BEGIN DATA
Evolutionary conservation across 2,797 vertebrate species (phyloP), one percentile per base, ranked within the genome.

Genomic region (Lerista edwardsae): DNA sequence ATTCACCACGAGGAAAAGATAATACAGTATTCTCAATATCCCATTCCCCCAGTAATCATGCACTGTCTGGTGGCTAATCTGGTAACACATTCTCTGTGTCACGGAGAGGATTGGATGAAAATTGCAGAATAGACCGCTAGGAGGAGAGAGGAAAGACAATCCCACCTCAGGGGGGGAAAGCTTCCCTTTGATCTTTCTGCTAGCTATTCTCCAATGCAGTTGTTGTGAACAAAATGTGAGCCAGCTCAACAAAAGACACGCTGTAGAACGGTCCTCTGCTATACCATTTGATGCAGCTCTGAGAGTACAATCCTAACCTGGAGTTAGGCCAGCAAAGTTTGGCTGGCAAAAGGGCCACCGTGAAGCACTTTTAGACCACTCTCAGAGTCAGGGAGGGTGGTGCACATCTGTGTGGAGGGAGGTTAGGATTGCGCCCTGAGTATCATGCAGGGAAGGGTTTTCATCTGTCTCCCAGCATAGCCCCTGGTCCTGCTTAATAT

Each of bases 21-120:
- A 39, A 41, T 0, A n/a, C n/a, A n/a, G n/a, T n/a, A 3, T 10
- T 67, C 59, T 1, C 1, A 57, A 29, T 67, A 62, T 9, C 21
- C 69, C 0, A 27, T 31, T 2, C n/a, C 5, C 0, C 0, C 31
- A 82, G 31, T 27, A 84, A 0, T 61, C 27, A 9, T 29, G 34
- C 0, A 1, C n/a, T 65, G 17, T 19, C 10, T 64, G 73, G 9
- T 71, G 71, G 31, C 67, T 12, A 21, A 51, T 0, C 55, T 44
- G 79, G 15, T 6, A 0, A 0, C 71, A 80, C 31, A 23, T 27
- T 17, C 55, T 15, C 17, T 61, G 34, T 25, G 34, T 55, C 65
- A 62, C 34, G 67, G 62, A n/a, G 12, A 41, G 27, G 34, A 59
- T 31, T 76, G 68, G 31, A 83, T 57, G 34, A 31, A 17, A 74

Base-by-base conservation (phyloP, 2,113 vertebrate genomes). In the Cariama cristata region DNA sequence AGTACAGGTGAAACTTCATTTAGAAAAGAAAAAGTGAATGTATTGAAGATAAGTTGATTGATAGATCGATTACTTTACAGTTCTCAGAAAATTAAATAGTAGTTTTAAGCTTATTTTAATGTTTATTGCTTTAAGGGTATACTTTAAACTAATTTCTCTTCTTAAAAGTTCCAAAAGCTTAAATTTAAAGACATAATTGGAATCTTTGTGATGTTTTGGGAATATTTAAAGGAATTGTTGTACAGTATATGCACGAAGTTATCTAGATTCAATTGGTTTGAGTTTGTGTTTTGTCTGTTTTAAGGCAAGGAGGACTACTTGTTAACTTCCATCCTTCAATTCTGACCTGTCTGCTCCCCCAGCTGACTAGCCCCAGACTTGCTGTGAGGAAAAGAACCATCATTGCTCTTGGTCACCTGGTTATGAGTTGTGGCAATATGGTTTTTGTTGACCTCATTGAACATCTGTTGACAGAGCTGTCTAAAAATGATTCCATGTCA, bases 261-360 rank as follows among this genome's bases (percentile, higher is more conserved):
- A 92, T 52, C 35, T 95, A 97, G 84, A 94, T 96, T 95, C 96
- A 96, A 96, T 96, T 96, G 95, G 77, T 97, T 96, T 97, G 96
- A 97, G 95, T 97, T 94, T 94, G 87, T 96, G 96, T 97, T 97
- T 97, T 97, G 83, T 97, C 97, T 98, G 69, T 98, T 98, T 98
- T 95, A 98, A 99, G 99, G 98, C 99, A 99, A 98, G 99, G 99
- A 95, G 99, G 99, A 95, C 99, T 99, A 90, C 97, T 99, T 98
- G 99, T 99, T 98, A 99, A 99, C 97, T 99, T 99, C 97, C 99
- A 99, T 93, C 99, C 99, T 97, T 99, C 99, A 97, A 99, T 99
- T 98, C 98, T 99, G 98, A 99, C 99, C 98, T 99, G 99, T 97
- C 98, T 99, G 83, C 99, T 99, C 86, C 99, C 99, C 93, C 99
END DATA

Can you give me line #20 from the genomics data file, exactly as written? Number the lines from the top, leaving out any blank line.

- A 95, G 99, G 99, A 95, C 99, T 99, A 90, C 97, T 99, T 98